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Source: Slashdot – Manhattan Attorney Announces Arrest Of United States Citizen, Who Works For Ethereum, For Assisting North Korea In Evading Sanctions

Intel Says It Sold Its Modem Chip Business To Apple at 'a Multi-Billion Dollar Loss' Because Qualcomm Tactics Left It With No Other Choice

Intel sold its smartphone modem chip business to Apple at “a multi-billion dollar loss,” the U.S. chipmaker said in a court filing on Friday, alleging that rival Qualcomm forced it out of the market. From a report: Intel made the claims in a brief filed with the 9th U.S. Circuit Court of Appeals, where Qualcomm is seeking to overturn a sweeping antitrust decision against it after losing a lawsuit by the U.S. Federal Trade Commission. Intel, whose executives testified at the trial, argued on Friday that the ruling should stand. Appeal proceedings are expected to begin in January. In a 233-page decision issued in May, U.S. District Judge Lucy Koh in San Jose wrote that Qualcomm’s patent licensing practices “strangled competition” in parts of the market for modem chips that connect smartphones to mobile data networks. She ordered the San Diego-based company to renegotiate licensing agreements at reasonable prices.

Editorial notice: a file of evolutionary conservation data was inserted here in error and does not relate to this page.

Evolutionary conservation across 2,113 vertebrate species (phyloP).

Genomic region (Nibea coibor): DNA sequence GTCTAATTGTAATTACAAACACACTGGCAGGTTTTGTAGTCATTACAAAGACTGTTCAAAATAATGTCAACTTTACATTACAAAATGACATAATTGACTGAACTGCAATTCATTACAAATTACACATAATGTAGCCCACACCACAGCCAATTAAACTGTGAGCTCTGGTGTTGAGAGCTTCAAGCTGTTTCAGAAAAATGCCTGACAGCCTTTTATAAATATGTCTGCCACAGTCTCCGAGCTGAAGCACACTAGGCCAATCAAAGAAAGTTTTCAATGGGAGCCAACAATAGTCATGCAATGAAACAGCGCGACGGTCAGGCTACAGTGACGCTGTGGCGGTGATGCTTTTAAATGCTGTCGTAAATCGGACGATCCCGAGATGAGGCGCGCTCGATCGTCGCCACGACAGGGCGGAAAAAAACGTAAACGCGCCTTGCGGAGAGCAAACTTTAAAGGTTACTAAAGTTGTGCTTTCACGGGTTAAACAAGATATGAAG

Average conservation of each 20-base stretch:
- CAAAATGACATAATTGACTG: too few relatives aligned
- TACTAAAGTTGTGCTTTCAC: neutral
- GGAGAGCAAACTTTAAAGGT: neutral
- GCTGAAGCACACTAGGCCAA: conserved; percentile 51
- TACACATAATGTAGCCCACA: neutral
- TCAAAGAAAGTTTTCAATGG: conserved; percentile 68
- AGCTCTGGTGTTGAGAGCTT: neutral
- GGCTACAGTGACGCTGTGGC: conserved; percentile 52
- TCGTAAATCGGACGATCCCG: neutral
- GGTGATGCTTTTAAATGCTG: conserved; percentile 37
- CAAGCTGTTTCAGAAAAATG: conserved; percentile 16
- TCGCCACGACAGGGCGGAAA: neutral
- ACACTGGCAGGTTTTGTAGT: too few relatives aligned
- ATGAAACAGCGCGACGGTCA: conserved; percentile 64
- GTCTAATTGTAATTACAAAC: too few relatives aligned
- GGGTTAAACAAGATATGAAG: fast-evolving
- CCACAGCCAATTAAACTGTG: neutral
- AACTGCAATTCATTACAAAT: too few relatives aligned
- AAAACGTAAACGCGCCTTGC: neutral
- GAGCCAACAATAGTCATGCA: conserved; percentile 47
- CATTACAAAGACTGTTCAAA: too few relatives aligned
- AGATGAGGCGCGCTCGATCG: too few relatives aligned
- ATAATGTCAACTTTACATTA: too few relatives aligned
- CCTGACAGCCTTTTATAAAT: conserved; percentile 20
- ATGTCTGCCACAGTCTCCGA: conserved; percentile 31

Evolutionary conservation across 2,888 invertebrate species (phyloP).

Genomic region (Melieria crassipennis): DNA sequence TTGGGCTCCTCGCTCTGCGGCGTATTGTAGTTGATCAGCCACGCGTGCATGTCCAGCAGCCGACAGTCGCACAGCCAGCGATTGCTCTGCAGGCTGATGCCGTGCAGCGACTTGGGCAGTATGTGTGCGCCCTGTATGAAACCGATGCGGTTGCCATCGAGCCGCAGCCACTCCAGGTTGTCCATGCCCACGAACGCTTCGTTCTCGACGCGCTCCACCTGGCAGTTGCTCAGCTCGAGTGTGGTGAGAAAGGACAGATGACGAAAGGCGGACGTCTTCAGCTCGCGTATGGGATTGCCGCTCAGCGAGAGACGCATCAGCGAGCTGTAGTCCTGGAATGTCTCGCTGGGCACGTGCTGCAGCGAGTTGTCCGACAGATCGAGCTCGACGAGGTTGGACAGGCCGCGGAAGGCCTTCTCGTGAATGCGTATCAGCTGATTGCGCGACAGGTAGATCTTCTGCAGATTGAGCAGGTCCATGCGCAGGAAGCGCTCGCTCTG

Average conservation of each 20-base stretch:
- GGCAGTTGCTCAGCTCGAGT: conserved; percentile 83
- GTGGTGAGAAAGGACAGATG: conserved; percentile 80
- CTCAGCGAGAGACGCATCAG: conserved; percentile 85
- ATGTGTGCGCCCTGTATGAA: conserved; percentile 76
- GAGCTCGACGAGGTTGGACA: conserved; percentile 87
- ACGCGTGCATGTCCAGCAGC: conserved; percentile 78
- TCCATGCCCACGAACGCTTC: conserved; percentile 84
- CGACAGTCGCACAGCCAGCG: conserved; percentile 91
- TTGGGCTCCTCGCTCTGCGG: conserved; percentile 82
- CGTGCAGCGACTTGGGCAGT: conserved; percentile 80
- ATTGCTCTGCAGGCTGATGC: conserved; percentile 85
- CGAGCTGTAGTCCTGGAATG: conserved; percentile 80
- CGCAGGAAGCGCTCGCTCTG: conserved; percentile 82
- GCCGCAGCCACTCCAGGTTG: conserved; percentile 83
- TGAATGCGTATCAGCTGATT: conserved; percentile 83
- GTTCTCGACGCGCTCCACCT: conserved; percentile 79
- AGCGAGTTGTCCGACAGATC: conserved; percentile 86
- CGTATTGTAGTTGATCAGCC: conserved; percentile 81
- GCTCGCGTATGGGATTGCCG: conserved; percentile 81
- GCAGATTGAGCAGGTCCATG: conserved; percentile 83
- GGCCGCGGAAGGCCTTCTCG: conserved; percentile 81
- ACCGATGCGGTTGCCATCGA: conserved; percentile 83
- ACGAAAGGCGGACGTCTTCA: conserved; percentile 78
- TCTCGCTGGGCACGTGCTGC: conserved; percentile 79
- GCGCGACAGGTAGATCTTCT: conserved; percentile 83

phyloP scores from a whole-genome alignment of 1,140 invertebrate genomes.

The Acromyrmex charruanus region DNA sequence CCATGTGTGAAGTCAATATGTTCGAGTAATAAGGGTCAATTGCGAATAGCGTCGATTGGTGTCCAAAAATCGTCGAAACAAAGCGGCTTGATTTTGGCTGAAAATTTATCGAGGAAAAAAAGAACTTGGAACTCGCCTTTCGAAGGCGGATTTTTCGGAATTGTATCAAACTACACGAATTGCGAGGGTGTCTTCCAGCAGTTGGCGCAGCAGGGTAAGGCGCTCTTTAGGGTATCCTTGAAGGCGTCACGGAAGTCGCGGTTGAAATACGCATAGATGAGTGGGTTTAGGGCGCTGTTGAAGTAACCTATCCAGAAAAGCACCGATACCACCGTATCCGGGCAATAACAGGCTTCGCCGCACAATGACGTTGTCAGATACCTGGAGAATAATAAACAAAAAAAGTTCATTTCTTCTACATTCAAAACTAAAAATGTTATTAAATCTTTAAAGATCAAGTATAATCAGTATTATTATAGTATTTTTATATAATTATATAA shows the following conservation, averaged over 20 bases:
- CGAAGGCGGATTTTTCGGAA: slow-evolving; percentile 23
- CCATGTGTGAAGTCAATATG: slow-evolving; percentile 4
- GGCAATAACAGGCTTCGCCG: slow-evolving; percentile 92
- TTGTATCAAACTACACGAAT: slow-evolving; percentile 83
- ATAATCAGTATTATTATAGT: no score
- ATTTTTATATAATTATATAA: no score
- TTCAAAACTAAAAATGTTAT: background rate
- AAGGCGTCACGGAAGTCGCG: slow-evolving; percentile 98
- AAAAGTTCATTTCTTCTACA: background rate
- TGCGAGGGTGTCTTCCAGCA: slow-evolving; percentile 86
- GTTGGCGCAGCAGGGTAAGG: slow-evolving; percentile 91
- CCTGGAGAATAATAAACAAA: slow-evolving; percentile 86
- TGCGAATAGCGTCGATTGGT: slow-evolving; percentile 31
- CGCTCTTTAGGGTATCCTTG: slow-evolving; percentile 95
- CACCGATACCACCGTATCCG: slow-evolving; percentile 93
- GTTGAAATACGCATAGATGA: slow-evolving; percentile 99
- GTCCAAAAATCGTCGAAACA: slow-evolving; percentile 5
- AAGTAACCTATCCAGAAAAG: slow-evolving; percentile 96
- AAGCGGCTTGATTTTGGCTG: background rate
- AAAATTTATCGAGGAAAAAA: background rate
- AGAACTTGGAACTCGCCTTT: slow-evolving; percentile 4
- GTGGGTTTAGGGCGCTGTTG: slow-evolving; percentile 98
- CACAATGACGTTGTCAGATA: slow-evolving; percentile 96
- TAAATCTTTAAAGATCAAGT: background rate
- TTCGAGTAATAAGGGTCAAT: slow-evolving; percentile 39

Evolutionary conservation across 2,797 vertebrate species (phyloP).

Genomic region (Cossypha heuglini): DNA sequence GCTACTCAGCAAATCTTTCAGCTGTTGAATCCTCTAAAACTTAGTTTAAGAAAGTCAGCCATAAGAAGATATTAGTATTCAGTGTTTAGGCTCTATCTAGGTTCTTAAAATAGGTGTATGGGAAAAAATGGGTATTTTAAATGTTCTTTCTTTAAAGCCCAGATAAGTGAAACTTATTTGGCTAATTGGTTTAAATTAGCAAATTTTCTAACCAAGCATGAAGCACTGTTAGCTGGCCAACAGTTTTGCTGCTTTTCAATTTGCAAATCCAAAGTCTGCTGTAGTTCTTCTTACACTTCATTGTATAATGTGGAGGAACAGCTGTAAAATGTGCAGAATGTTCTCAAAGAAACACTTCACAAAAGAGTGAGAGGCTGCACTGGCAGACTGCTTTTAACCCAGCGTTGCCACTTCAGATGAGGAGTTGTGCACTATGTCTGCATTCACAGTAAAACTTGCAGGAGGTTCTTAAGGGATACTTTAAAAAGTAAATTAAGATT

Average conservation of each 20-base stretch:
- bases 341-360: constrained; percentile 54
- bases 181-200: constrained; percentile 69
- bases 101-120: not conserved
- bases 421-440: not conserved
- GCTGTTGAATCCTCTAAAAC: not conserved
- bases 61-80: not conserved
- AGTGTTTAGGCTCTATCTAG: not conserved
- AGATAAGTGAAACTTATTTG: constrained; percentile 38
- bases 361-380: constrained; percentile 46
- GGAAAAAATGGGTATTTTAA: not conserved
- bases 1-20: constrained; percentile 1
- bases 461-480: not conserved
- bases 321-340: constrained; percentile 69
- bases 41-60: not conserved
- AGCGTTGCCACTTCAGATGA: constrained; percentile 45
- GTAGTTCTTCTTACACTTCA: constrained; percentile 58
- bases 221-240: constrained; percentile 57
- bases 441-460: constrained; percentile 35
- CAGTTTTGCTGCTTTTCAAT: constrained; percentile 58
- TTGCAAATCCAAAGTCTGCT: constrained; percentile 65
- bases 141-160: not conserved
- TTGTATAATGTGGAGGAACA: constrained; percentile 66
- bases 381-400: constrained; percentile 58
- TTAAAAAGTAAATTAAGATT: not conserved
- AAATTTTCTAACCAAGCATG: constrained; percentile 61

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Source: Slashdot – Intel Says It Sold Its Modem Chip Business To Apple at ‘a Multi-Billion Dollar Loss’ Because Qualcomm Tactics Left It With No Other Choice

10 Years In, WhatsApp Still Needs True Multi-Device Support

Paul Sawers, writing for VentureBeat: WhatsApp launched out of beta 10 years ago this month, and the messaging behemoth is now a completely different beast from the one that quietly arrived for iPhone users way back in November 2009. After Facebook shelled out around $20 billion to acquire the app in 2014, WhatsApp introduced voice calls, video calls, group calls, web and desktop apps, end-to-end encryption, and fingperprint unlocking. All the while, Facebook has been figuring out how to monetize its gargantuan acquisition by targeting businesses. However, there remains one glaring chink in WhatsApp’s otherwise expansive armor — namely, the lack of simultaneous multi-device support. Things could be about to change, however.